An International Olympic Committee (IOC) strategy could be devised on esports at the Olympic Summit in December, according to the organisation's President Thomas Bach.
Last year's Summit appeared to mark the beginning of the Olympic Movement's discussions surrounding esports.
It saw the IOC and the Global Association of International Sports Federations pledge to enter a "dialogue" with the gaming industry, which came to fruition with an esports forum in July.
The creation of a liaison group and presentations at the Olympism in Action Forum in Buenos Aires earlier this month have followed.
Discussions are also expected at next week's IF Forum here, before the Olympic Summit in December.
Bach claimed he was hopeful an esports strategy could be devised at the Summit, but sought to cool speculation regarding a possible quick entry to the Olympic programme.
The German repeated his previous assertion that esports would be a topic for his successor as IOC President.
He referenced the challenge of finding an "esports community" whom the IOC could partner with to address issues they have.
"We thought we would invite the community, only to realise that there is no such thing," he said.
"This does not exist.
"There is an aggregation of varying individuals and economical interests, with most of them having met for the first time at our Forum.
"Because they are competitive amongst themselves, several of them had not ever met with each other.
"We realised it was very difficult to find a partner with whom we could deal or address issues and challenges."
A perceived lack of physicality of esports has been cited by critics against any potential future involvement in the Olympics, with accusations that it promotes inactivity.
IOC Athletes' Commission member and BMX rider Sarah Walker told insidethegames at the esports forum that it was not currently suitable for the Olympic Games as "entry level gaming" is not active enough.
Walker did admit, however, that professional esports players at the top level of the sport are often physically fit and that there are a lot of similarities between them and more "traditional" athletes regarding commitment.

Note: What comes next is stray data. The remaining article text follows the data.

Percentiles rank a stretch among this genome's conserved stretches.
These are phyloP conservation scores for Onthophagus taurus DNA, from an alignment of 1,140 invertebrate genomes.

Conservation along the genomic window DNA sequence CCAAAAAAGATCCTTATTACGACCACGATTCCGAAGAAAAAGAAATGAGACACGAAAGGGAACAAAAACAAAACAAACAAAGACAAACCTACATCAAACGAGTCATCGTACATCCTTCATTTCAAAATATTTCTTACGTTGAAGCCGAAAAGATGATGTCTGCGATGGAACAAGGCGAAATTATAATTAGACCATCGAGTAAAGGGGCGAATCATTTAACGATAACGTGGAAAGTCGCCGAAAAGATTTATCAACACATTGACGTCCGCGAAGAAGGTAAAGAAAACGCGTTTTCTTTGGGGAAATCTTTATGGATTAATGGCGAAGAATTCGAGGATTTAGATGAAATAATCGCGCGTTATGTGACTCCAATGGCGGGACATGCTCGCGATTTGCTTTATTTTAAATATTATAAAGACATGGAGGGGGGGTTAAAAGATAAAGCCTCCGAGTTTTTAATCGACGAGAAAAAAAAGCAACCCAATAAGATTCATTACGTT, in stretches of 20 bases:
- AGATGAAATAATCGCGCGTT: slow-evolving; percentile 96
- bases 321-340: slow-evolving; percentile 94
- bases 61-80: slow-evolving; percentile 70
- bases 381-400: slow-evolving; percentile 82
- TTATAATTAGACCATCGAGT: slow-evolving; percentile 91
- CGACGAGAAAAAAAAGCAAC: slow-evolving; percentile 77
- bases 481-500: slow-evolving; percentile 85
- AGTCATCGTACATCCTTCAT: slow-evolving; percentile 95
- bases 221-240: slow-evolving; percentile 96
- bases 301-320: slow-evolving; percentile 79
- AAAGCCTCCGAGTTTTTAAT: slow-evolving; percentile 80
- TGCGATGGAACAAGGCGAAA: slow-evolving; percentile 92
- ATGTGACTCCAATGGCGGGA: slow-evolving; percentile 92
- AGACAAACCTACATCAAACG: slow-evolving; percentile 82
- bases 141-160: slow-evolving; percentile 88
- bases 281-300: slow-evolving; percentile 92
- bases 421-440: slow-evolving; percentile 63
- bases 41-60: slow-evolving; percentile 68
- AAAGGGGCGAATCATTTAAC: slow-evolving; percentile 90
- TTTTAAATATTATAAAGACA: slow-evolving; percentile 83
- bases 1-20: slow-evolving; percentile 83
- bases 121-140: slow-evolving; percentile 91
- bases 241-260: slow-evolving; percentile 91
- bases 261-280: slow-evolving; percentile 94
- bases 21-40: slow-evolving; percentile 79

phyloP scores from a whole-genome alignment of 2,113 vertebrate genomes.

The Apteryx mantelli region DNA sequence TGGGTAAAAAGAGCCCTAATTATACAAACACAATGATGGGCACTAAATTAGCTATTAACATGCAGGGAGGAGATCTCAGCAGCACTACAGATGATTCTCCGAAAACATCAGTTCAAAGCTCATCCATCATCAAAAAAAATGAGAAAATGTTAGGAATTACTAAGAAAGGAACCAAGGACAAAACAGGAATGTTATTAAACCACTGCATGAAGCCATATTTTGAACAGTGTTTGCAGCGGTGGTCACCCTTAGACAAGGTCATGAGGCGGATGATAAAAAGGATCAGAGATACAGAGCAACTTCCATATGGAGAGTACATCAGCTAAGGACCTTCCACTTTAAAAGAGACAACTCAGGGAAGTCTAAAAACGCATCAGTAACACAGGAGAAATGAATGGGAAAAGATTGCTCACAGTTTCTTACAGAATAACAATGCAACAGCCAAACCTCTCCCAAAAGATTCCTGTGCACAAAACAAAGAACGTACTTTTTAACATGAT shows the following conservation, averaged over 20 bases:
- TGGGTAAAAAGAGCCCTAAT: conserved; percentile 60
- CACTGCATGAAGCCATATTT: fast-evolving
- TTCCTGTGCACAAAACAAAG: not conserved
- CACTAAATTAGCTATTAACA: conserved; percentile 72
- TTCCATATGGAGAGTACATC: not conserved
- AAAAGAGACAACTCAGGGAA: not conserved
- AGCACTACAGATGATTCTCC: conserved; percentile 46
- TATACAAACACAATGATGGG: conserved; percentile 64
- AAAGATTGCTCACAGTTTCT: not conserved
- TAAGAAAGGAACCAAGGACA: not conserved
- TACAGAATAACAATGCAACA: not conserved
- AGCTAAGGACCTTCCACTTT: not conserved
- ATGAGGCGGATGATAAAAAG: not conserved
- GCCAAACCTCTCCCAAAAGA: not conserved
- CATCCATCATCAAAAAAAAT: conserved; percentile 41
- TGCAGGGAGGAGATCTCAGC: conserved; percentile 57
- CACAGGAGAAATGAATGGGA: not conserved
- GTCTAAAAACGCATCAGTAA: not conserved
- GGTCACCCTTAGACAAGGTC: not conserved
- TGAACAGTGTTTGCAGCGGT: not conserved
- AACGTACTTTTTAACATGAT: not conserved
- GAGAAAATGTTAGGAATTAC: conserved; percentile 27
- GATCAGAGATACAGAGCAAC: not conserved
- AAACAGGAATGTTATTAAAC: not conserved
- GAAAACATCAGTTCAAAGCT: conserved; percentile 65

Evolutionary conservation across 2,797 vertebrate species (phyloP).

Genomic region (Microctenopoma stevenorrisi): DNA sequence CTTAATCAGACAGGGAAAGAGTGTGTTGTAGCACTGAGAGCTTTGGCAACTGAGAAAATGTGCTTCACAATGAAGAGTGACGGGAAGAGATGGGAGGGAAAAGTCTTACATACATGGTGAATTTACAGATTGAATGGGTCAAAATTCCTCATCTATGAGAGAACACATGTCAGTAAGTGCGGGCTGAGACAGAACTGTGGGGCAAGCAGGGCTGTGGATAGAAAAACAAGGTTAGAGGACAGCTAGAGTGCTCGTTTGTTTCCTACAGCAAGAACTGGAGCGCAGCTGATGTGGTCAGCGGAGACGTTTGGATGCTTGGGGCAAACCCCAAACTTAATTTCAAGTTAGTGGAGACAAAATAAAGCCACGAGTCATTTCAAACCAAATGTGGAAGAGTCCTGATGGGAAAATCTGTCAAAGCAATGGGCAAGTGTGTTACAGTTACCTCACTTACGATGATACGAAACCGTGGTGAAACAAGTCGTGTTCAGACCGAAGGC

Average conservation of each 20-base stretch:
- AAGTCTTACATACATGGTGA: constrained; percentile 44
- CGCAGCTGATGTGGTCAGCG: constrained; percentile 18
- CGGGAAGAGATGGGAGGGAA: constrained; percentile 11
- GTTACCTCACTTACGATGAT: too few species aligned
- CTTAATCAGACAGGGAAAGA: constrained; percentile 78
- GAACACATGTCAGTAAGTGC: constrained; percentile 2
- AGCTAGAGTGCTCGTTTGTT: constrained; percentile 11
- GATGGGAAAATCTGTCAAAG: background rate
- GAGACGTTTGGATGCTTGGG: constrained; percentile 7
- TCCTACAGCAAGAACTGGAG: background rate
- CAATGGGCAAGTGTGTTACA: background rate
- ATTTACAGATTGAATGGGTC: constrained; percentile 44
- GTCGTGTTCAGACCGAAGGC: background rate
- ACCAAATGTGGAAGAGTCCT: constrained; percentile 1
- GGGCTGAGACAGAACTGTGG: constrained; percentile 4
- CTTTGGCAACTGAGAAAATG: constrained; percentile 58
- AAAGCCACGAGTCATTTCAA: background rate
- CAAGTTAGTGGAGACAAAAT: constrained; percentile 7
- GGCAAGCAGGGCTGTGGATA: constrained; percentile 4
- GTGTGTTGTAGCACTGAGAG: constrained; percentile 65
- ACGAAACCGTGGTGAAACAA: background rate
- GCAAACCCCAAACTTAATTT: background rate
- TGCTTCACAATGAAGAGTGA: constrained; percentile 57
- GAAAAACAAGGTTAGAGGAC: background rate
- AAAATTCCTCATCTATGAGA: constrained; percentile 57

Bach made a similar assertion today, when speaking here at the Smart Cities and Sport Summit, by claiming that professional players could potentially be viewed as achieving a similar physicality with traditional sports but that lower level players might not be.
He repeated his statement that esports that contravene the Olympic values, such as violent games or those with discrimination, were a "red line" for the IOC.
The IOC President also spoke of a possible challenge of esports being added to the Olympic programme and then falling out of favour with young people due to the fast developing nature of digital technology.
"We were told at the Forum that what we saw would have disappeared in five, maximum 10 years," he said.
"Because then VR [Virtual reality] and AR [Augmented reality] will take over.
"This means if we took something like this in the Olympic programme, and it then becomes VR and AR, they might say 'this is what my grandfather was playing'.
"So it makes no real sense.
"On the other hand, we have sport simulation, there we do not have the content and values issues.
"There we might have a different approach with regard to the organisation.
"We have to wait until the discussions in December, but there could be a difference made between sport simulation and e-games in general."